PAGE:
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Exporting human capital via digital economy

Jun 02,2019 - Last updated at Jun 02,2019

The rise of the digital economy in the past decade creates a huge market for countries with significant human capital. The digital economy allows countries to benefit from trade globally, fostering growth while reducing the cost of more traditional methods of economic development. 

With the digital economy set to be worth $23 trillion in 2025, countries with a high human capital need to start considering fostering that capital in the development of their economies. 

While it is important to continue to develop free trade areas and development zones in Jordan, an area of opportunity we have is developing an umbrella that can allow us to export our human capital via the digital economy, with regulatory and governance to protect that workforce and under luring terms of agreement. 

Jordan’s most valuable resource is its human capital. Employees are searching for positions that will offer them geographic flexibility along with their traditional benefits. With the current development of the Ministry of Digital Economy and Entrepreneurship, a great step for Jordan, there needs to be a mapping of our human capital, where we have an overflow of talented individuals who are unemployed, and that needs to be matched to the needs of countries with a deficit to those skills. Companies hiring remotely and companies with demands to the skills we offer need to be contacted as well. Upon the completion of that mapping, those talents need to be gathered, tested for their skills, trained and divided into categories per industry. Then, their talents need to be exported digitally, while they are still physically in Jordan, exporting their skills, decreasing unemployment while pumping money into the economy.

Some of the human capital talents we have in Jordan whose services can be exported digitally include: developers, graphic designers, finance specialists, writers, researchers, engineers, teachers, content development specialists, trainers, translators and virtual assistants.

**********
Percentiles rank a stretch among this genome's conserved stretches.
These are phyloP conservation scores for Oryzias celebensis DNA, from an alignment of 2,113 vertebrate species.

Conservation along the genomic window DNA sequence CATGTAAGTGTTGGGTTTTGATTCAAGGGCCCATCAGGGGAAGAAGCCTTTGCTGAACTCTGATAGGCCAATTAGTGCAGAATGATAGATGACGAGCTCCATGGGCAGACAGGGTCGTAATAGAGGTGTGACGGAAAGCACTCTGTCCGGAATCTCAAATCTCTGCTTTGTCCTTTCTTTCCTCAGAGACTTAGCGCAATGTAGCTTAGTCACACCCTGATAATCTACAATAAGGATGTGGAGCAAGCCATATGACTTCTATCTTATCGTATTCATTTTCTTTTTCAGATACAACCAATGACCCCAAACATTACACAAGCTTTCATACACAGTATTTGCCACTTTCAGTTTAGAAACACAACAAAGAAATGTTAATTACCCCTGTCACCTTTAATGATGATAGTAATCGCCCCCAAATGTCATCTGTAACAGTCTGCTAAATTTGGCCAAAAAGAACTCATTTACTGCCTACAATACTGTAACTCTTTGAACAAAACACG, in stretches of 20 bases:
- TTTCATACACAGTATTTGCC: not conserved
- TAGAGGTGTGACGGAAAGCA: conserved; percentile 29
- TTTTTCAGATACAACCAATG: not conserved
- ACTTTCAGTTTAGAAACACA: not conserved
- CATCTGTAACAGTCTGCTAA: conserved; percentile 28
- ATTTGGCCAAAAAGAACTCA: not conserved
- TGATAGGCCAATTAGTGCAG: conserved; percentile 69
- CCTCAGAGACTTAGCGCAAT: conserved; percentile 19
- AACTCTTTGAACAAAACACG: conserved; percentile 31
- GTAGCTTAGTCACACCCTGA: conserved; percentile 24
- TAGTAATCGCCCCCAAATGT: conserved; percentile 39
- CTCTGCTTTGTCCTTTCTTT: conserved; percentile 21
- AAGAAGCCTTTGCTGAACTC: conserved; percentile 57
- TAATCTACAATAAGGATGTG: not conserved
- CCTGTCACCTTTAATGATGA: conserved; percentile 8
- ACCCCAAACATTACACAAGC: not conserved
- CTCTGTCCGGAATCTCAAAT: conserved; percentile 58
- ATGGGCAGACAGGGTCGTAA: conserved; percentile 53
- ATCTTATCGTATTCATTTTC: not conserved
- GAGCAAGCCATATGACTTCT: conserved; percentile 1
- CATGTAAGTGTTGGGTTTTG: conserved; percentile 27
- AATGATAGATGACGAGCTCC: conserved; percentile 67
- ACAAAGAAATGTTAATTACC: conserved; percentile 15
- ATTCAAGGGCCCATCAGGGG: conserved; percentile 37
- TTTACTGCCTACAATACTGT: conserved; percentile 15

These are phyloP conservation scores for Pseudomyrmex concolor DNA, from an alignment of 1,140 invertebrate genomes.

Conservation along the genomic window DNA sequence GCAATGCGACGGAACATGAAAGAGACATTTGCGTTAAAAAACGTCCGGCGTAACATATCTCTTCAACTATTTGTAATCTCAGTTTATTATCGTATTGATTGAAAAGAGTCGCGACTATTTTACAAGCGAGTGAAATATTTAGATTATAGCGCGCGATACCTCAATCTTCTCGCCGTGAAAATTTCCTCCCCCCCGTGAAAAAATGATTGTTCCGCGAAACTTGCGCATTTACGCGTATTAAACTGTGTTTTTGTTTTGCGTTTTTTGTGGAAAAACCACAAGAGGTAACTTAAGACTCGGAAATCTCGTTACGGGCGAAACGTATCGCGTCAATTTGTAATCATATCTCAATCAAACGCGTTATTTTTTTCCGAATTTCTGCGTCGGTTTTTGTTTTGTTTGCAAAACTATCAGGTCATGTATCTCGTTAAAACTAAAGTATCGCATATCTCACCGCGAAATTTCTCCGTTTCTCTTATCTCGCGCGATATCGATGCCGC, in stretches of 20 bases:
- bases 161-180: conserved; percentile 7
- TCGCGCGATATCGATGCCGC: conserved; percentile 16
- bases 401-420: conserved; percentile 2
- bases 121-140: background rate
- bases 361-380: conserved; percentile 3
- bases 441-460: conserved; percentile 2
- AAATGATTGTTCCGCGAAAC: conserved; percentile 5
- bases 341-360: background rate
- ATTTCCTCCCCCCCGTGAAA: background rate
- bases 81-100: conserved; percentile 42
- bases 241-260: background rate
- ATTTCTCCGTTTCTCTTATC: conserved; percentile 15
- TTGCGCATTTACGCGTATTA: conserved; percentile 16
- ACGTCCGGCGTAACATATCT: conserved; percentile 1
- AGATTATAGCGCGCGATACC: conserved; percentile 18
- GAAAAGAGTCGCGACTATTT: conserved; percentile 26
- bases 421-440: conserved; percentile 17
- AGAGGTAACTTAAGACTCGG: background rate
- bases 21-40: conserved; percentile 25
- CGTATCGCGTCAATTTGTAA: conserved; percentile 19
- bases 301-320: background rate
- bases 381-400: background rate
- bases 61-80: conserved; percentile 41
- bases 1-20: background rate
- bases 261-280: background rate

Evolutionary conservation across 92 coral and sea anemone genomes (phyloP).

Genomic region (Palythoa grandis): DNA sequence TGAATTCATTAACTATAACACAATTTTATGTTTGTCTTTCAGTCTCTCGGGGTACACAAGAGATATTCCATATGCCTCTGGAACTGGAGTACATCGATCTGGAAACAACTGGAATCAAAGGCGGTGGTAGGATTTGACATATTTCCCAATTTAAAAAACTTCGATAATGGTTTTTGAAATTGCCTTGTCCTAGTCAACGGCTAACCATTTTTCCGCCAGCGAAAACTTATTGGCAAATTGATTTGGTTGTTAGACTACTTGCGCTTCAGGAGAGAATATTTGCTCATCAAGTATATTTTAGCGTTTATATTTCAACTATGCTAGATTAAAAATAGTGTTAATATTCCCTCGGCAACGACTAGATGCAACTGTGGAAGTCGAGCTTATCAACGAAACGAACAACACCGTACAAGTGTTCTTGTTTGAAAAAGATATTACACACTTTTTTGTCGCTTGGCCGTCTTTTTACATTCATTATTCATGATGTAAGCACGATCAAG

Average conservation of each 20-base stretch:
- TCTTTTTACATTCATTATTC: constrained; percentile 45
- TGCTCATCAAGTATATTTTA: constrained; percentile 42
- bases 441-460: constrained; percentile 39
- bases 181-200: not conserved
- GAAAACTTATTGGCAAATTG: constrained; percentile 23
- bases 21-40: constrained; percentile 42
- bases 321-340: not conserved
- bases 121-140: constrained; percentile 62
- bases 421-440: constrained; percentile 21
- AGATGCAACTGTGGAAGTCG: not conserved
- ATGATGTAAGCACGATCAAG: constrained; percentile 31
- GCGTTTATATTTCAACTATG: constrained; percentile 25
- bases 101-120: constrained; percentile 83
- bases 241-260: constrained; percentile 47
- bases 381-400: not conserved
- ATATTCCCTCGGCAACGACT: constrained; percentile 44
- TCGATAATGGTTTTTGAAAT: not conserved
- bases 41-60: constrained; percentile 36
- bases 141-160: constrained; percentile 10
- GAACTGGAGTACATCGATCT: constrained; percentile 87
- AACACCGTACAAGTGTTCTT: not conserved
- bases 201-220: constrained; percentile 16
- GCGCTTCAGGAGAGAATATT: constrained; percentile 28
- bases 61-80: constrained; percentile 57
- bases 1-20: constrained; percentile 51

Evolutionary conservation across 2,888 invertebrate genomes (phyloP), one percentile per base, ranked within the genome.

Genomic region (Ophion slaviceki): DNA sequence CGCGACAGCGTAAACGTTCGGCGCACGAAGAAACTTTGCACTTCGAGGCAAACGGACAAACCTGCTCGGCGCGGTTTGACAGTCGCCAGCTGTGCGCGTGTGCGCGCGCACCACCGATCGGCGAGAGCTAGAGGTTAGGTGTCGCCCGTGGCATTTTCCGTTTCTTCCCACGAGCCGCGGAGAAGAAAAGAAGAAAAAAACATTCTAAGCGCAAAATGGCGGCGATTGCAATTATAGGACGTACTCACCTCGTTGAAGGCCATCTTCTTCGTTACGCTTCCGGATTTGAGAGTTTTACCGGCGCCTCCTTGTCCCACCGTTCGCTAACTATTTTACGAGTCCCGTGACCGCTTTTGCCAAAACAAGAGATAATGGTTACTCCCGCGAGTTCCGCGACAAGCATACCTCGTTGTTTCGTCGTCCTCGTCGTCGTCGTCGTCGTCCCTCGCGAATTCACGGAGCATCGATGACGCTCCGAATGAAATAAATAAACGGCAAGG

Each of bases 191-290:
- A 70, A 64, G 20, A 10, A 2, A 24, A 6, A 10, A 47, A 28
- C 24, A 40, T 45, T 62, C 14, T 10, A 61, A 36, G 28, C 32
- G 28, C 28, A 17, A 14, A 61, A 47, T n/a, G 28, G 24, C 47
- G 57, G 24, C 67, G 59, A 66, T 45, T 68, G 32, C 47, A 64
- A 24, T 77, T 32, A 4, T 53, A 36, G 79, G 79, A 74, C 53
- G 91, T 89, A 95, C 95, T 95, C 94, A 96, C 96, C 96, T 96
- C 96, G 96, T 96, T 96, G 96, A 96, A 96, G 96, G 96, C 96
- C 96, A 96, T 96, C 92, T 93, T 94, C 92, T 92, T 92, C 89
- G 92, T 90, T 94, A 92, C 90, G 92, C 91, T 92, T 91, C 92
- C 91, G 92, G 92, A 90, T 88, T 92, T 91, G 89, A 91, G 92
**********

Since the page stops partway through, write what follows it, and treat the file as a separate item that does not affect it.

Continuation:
If exported in a proper and systematic way, this can dramatically decrease unemployment in the country.

The Internet allows talents to be outsourced to different locations, allowing businesses to benefit from different cost and productivity conditions, as well as the availability of specific skills. Digitising business functions allows to accelerate profit margins and enhance revenue growth, while targeting the most innovative talents globally.

According to a study by International Workplace Group, 70 per cent of employees globally work remotely at least once a week, and 50 per cent of employees work remotely half the week. This is one of the first studies to survey professionals in 96 different countries and across a range of industries.”

Businesses can also cut costs by reducing expenses like office space, supplies, utilities and employee accommodations.

One in about 65 Jordanians is an engineer, a percentage that cannot be hired instantly. The Jordan Engineers Association needs to partner with the newly-enacted Ministry of Digital Economy and Entrepreneurship to develop studies and have discussions with countries that can hire these engineers remotely. This method of reducing unemployment is one that should be considered and studied in more detail to align with the changes of the rise of the digital era in the 21st century.

We do not have all the answers. Updated laws should be put in place and studies undertaken, but this is a necessary step that Jordan needs to take as being a country with rich human talent to adhere to this globally changing trend of employment. Jordan can provide a highly qualified workforce, eager to participate in the global economy. A national strategy needs to be put in place to properly stage this transition.


The writer is founder and director of Wasel for Awareness & Education. She contributed this article to The Jordan Times

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